Tuesday, September 1, 2009
Building Homes Helps Lay Foundations of Gratitude
As part of our ongoing commitment to keeping you up to date about HOPE worldwide, we are sending you this good news article about how volunteers are changing lives through a house building program in Cambodia.
I know that you will be moved by this story of two widows who for the first time will have a house their families can call “home.”At the same time,
HOPE worldwide continues to help Cambodia’s medically underserved population through the Sihanouk Hospital of HOPE. We invite you and your church to join the
HOPE worldwide team for the 2009 Compassion Tour this fall. Participants will have an opportunity to take part in volunteer activities in Phnom Penh. Opportunities will also be made available for sightseeing and to join with hospital staff, alumni, local dignitaries and other hospital partners to celebrate the One Million Patient Consultation since the hospital began in 1996. All participants can select their own itinerary. For more details go to www.hopeww.org/hvc where you can register. Registration closes on September 15.We would appreciate your sharing these monthly updates with your congregation. I pray it will encourage them as they continue to remember the poor.Any comments, questions or suggestions you may have are welcome. Thank you for being a voice for the poor.
HOPE worldwide Vice President of Development
PHNOM PENH, Cambodia — Thirty-three volunteers from Singapore and Japan didn’t realize they’d be tearing down walls in their own hearts when they signed up to build houses for HIV patients in Cambodia.
It was a week full of dirt, sweat, laughter and foot massages. With an average of about 86° during the week, the group truly labored in love as they pushed through the scorching heat to build homes for two HIV+ widows.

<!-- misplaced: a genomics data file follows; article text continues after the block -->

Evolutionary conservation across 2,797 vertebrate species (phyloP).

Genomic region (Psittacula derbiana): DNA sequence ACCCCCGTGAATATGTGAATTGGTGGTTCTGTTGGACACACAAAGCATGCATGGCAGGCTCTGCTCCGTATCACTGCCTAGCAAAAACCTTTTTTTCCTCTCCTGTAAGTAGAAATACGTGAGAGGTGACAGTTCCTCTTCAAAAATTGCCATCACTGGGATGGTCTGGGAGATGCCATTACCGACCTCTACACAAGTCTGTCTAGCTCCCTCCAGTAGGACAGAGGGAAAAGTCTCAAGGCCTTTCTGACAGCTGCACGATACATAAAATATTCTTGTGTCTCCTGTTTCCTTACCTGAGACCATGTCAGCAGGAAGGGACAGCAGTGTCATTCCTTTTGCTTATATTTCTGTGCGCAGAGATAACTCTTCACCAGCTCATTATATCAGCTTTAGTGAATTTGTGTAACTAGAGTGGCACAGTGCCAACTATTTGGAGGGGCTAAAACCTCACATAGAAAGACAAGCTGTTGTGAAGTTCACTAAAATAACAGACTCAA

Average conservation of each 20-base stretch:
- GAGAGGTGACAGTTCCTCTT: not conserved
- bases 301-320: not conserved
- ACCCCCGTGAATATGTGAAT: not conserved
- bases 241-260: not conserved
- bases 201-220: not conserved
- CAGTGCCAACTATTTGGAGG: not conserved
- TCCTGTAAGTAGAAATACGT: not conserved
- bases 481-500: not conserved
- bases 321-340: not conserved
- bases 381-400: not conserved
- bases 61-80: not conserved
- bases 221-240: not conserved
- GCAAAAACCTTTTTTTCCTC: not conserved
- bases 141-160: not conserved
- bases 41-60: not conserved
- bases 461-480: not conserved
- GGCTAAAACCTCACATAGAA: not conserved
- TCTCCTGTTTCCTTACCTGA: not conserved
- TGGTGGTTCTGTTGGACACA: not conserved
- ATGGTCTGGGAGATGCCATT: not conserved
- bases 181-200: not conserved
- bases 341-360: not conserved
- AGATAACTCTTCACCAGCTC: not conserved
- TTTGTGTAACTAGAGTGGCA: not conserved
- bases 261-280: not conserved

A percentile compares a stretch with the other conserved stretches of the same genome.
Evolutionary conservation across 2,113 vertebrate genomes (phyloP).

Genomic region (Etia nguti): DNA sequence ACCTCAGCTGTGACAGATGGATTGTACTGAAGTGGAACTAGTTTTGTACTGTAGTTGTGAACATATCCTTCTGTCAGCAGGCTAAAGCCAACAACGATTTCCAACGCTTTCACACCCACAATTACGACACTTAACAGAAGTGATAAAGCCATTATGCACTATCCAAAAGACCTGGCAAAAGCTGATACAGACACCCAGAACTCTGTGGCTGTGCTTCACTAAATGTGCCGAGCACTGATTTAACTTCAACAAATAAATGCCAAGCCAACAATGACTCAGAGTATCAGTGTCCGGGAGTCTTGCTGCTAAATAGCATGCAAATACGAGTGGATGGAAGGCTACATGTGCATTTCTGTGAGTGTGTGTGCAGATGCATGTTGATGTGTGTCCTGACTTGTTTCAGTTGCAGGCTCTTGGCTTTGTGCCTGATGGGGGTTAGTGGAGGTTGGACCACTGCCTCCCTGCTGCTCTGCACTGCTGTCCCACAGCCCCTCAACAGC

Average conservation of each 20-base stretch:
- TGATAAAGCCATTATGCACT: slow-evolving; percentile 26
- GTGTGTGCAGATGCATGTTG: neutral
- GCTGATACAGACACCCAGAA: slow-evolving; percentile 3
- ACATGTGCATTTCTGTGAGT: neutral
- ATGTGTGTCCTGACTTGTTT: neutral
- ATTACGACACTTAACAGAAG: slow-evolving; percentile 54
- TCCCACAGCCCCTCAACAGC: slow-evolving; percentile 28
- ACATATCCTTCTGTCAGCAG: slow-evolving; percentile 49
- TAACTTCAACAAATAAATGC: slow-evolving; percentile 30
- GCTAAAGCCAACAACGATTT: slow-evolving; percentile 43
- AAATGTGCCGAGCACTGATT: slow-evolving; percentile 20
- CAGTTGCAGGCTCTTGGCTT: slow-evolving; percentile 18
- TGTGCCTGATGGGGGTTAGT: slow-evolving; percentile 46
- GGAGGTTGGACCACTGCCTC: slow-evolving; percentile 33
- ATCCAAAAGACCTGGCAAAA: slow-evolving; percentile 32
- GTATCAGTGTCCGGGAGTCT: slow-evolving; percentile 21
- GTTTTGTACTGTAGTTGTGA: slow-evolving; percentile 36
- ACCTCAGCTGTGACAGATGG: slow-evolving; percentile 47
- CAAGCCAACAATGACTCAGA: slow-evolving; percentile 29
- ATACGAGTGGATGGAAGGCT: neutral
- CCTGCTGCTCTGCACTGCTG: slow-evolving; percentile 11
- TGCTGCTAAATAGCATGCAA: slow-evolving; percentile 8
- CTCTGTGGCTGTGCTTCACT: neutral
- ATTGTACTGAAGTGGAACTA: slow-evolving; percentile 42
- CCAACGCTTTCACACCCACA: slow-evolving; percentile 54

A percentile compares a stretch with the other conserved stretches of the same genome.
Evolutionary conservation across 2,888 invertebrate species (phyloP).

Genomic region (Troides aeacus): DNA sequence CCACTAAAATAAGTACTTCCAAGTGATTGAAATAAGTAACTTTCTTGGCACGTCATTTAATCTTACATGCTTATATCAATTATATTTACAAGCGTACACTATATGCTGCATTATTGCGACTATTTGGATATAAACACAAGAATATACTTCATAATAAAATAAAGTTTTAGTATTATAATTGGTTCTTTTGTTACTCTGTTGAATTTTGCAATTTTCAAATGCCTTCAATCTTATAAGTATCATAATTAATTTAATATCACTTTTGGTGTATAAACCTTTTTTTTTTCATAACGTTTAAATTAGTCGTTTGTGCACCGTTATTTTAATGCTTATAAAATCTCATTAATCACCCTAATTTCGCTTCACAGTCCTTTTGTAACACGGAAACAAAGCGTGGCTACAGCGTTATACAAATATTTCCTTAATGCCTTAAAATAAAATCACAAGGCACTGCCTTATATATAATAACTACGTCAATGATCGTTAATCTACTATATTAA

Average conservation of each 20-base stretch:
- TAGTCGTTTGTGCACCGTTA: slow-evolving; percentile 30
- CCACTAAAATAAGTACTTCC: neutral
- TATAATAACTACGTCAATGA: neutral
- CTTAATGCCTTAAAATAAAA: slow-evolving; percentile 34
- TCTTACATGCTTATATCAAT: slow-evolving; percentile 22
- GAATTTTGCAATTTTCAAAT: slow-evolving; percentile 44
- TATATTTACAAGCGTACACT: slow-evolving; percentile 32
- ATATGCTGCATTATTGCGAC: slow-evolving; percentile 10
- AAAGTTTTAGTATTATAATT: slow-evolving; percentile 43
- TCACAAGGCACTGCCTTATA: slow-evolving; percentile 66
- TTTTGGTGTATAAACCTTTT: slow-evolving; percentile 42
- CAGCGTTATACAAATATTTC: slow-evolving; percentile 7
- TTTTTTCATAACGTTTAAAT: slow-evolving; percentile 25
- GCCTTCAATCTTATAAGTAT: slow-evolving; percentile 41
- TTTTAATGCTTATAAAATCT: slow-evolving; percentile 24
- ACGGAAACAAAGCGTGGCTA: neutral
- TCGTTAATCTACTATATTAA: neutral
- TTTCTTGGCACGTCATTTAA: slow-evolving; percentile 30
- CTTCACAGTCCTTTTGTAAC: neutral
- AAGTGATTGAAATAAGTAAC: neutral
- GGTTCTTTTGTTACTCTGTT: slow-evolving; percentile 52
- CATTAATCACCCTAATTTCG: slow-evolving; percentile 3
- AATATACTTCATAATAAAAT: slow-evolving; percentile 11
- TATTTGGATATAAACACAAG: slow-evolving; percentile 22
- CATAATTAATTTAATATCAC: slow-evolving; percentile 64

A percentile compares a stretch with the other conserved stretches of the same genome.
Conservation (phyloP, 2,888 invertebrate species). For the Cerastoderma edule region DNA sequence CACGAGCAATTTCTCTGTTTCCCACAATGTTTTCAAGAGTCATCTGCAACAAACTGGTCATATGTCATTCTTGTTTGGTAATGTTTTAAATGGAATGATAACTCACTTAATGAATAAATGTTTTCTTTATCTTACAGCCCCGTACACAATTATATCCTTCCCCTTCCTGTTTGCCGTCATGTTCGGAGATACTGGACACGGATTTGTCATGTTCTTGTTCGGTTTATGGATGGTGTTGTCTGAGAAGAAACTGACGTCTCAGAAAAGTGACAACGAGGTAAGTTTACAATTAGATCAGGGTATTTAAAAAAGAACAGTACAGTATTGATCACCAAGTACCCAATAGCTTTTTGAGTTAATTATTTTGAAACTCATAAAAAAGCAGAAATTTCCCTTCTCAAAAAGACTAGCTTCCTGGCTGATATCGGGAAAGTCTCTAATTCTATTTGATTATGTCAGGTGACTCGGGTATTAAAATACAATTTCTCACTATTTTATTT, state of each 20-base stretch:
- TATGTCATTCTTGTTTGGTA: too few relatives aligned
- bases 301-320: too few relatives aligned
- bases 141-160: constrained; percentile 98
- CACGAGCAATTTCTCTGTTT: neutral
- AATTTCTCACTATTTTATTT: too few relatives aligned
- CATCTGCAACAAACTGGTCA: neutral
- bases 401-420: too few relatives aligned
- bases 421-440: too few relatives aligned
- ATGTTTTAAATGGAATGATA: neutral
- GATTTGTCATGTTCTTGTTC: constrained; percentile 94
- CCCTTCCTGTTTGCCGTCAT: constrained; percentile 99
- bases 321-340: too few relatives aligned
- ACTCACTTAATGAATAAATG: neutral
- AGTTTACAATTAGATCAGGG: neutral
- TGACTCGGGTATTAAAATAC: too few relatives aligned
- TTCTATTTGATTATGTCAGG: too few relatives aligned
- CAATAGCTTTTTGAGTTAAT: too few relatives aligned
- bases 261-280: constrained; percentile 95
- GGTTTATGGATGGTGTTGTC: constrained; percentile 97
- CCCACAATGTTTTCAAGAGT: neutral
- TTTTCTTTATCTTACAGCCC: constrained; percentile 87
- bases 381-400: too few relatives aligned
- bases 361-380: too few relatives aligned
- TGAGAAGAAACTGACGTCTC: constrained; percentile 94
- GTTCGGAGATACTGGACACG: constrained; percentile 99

The volunteers came to the Sihanouk Hospital Center of HOPE to get more involved in helping the desperately poor and needy in the Third World. Thirty-one of the 33 volunteers live in Singapore, which is the world’s ninth wealthiest country in terms of GDP per capita. Cambodia ranks at 188—where 35 percent of the population lives on less than $1 US a day.
“To know the conditions that poor people live and the importance of shelter over their head - Cambodia is a humbling experience,” volunteer Joshua Cher shared.
Dr. Gerlinda Lucas, Deputy Director of Administration at SHCH, states that the majority of deaths in Cambodia are due to communicative diseases, and a lack of adequate basic housing contributes to the problem.
With tear-filled eyes 54-year-old Ly Nath, one of the widows receiving a home, shared about her life and expressed her gratitude to the group.
“My whole life I have been living in a poor hut,” Ly Nath said. “Since the Singaporean volunteers have started to build a brick house for my family, I cannot sleep—I keep asking myself, ‘Is this a dream?’”
Building houses not only changed the lives of these two widows and their families, but those of the volunteers as well.
"This is the most meaningful trip I’ve ever been on,” volunteer Hong Meng Tang said. “When it dawned on me how ungrateful I am with everything I already have but still want more, I was moved to tears. I will always remember my experience with the poor and needy in Cambodia."
For many in the group, it was their first visit to a third-world country. When asked who would be returning to Cambodia in the future, almost every single hand went up.